I worked alongside Abdelbaset’s legal team for three years, during preparations for his second appeal. The appeal was funded, ultimately, by the Libyan government. We were not instructed by the government and had minimal contact with its officials. Both my books on Lockerbie describe Gadafy as a brutal dictator.
“Why should we believe anything that Megrahi says? If he had anything to reveal, he should have revealed it at the trial.
It’s a fair point: on the advice of his lawyers, Abdelbaset opted not to give evidence at trial (a decision he regretted, although it’s debatable that the outcome would have been any different if he had decided differently). The book presents the account that he would have given at trial and leaves it to the readers to judge. Moreover, it presents a great deal of evidence that the court never heard, much of which was concealed from the defence by the Crown.
“It won’t bring my daughter back but it would help if there were no more of these things which are self-serving and only cause confusion.
Abdelbaset and I are acutely aware of the anguish that the book might cause the Lockerbie victims’ relatives who believe him to be guilty. We simply wish them and the wider public to know all the important evidence that was available to us, most of which has previously been concealed from the relatives and was not aired at his trial.
And also, if he is so damn sick how is he able to help write a book?”
The answer is, with great difficulty. As I have written elsewhere on this blog, the writing process was very arduous. If Abdelbaset was guilty, then he would surely not have spent so many of his last days cooperating with an author.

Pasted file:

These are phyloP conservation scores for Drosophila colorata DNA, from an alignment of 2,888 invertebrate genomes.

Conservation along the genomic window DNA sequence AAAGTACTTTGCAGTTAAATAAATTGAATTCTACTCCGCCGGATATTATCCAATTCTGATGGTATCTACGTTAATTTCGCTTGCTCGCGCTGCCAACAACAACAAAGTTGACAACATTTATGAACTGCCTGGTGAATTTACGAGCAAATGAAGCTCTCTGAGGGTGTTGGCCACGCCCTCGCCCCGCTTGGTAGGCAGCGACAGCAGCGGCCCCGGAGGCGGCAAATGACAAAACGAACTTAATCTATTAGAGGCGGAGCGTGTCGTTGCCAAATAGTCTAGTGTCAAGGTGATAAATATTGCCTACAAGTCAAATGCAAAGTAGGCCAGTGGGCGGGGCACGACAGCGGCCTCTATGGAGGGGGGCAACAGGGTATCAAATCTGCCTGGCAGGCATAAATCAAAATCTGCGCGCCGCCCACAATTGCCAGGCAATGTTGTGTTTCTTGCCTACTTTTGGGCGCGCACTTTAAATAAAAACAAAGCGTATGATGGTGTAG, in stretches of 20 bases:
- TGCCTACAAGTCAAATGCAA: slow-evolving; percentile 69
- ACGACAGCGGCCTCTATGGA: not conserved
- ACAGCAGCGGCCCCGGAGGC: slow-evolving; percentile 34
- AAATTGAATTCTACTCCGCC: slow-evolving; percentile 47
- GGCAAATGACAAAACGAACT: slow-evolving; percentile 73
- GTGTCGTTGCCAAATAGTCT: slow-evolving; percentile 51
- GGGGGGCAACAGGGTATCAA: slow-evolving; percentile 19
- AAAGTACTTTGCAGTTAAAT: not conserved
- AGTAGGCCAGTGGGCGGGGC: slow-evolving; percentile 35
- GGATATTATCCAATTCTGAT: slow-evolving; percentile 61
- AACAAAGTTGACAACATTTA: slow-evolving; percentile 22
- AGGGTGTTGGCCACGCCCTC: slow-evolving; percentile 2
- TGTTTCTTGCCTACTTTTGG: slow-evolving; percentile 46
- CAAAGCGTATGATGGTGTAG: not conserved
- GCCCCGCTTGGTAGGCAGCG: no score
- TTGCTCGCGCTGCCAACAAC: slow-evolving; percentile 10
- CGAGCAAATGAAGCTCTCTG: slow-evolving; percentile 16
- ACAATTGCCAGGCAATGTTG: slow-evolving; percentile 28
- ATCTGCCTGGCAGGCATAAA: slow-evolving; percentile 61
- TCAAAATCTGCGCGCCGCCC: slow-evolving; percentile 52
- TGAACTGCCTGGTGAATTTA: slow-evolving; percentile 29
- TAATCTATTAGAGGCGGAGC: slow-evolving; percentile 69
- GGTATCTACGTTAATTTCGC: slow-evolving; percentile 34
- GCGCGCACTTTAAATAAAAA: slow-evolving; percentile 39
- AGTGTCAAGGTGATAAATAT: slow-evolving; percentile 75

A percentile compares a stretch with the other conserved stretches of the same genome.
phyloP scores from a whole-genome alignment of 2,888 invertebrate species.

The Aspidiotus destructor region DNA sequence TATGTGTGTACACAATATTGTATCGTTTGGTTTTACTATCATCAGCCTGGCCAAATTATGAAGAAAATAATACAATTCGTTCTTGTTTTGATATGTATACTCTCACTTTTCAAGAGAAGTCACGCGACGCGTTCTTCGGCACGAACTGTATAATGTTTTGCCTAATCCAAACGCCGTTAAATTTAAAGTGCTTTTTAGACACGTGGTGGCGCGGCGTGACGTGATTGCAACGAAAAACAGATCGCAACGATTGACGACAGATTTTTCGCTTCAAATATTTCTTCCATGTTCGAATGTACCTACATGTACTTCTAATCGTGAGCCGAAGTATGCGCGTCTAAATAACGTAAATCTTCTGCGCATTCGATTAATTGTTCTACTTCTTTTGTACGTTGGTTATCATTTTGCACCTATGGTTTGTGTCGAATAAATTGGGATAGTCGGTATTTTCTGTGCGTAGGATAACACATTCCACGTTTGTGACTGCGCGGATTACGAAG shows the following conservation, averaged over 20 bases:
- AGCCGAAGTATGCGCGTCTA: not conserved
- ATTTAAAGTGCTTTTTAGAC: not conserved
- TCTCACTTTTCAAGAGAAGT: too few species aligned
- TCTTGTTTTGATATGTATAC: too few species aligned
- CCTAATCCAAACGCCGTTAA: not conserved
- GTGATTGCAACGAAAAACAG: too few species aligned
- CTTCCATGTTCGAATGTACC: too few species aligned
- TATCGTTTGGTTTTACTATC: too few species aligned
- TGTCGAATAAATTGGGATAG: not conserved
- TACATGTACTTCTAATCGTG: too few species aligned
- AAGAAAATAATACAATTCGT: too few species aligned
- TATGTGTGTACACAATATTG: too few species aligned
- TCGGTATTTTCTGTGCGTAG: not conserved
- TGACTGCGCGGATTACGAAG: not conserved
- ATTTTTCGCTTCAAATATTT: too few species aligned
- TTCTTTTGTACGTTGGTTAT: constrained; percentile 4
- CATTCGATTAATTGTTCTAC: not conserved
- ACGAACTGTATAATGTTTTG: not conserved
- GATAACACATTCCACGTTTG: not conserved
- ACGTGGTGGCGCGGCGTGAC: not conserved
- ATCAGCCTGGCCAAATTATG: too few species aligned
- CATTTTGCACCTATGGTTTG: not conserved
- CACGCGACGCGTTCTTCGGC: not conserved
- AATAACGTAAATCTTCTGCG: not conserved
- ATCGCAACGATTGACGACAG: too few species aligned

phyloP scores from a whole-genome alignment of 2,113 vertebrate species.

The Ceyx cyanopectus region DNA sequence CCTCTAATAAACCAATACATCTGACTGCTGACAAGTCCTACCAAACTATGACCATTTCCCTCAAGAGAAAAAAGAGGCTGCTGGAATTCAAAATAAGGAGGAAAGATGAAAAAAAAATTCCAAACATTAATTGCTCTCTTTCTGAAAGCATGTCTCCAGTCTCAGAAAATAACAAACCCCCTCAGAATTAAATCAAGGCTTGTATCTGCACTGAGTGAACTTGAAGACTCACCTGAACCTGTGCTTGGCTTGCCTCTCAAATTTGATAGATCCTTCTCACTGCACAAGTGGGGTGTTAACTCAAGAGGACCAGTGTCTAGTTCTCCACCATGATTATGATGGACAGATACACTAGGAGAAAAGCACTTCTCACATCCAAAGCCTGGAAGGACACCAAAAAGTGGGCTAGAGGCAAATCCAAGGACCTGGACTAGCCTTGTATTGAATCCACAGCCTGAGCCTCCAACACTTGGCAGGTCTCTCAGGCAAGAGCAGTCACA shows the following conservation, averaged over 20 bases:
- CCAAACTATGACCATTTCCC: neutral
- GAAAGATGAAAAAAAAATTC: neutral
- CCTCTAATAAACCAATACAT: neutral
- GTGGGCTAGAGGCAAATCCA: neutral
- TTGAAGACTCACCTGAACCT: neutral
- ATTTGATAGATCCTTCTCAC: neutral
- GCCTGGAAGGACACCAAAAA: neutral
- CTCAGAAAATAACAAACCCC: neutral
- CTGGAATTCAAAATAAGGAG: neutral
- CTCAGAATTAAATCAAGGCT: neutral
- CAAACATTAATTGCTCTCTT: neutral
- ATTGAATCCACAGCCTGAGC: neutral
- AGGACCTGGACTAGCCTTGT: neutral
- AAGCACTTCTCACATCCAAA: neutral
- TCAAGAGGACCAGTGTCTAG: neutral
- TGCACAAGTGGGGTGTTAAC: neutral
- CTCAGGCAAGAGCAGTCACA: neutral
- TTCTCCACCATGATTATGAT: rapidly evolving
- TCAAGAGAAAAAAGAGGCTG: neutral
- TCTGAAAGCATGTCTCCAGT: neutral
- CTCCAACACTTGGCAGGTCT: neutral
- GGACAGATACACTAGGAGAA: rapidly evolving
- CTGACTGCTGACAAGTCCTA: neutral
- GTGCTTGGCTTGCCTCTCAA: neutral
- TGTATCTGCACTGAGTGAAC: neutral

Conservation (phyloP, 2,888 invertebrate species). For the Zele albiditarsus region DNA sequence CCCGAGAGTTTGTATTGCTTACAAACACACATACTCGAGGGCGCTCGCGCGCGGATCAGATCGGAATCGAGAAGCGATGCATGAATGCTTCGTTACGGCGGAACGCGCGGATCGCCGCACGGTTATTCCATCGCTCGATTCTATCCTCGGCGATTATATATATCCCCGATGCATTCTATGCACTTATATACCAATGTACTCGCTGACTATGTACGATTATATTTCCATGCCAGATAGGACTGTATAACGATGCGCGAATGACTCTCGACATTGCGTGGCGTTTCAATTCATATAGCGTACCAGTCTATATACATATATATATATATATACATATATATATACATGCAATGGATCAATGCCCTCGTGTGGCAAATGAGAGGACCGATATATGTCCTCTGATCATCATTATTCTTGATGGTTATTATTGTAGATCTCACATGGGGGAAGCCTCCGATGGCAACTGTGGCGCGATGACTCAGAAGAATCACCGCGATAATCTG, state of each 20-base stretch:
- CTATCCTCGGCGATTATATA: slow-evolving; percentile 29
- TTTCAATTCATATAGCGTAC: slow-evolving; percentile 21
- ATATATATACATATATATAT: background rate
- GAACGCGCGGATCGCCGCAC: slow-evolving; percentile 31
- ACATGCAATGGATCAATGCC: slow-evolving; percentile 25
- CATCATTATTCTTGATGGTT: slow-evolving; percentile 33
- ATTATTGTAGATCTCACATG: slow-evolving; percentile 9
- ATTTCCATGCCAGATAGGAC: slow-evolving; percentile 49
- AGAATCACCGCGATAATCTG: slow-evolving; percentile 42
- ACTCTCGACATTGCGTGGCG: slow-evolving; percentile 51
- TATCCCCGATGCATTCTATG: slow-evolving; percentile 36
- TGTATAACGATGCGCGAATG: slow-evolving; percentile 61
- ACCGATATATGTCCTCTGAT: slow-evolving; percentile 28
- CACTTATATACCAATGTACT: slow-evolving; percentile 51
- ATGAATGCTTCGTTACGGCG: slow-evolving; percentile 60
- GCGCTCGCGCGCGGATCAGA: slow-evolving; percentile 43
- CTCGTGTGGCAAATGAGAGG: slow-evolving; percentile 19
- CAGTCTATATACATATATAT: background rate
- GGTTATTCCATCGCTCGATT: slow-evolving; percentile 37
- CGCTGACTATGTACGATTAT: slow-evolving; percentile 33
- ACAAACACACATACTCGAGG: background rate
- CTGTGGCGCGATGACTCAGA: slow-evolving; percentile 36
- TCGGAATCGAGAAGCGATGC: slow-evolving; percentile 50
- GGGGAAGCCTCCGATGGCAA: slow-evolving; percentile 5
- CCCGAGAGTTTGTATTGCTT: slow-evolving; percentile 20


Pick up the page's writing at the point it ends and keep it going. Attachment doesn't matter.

Megrahi was reckoned to be just three months away from dying of prostate cancer when he was freed by Justice Secretary Kenny Mac-Askill 30 months ago.
Wrong. No one said Abdelbaset had three months to live, rather they said three months was a realistic prognosis.
At the time, eight years into a 27-year sentence, he was part-way through an appeal granted after the Scottish Criminal Cases Review Commission ruled that his conviction may have been unsafe.
Hugh Andrew, Birlinn’s managing director, yesterday defended his decision to publish the 59-year-old father of five’s memoirs.
He said: “We will make the offer to various charities and I understand perfectly well that some may not wish to receive money, it is entirely their call.
“It would be inappropriate for us to make any profit out of this book and we are not seeking to make any. Megrahi himself will receive no money at all.
“I absolutely defend our right to publish this book. It is not a statement on his innocence or guilt but he has the right to have his case in the public domain.
“A great deal more information has come to light since the trial.”
Brighton-based Mr Ashton co-wrote Cover-up of Convenience: The Hidden Scandal of Lockerbie in 2001 and worked on The Maltese Double Cross television documentary, which infamously alleged a CIA drug smuggling connection to the atrocity.
At least those bits are true – well done Ben Borland.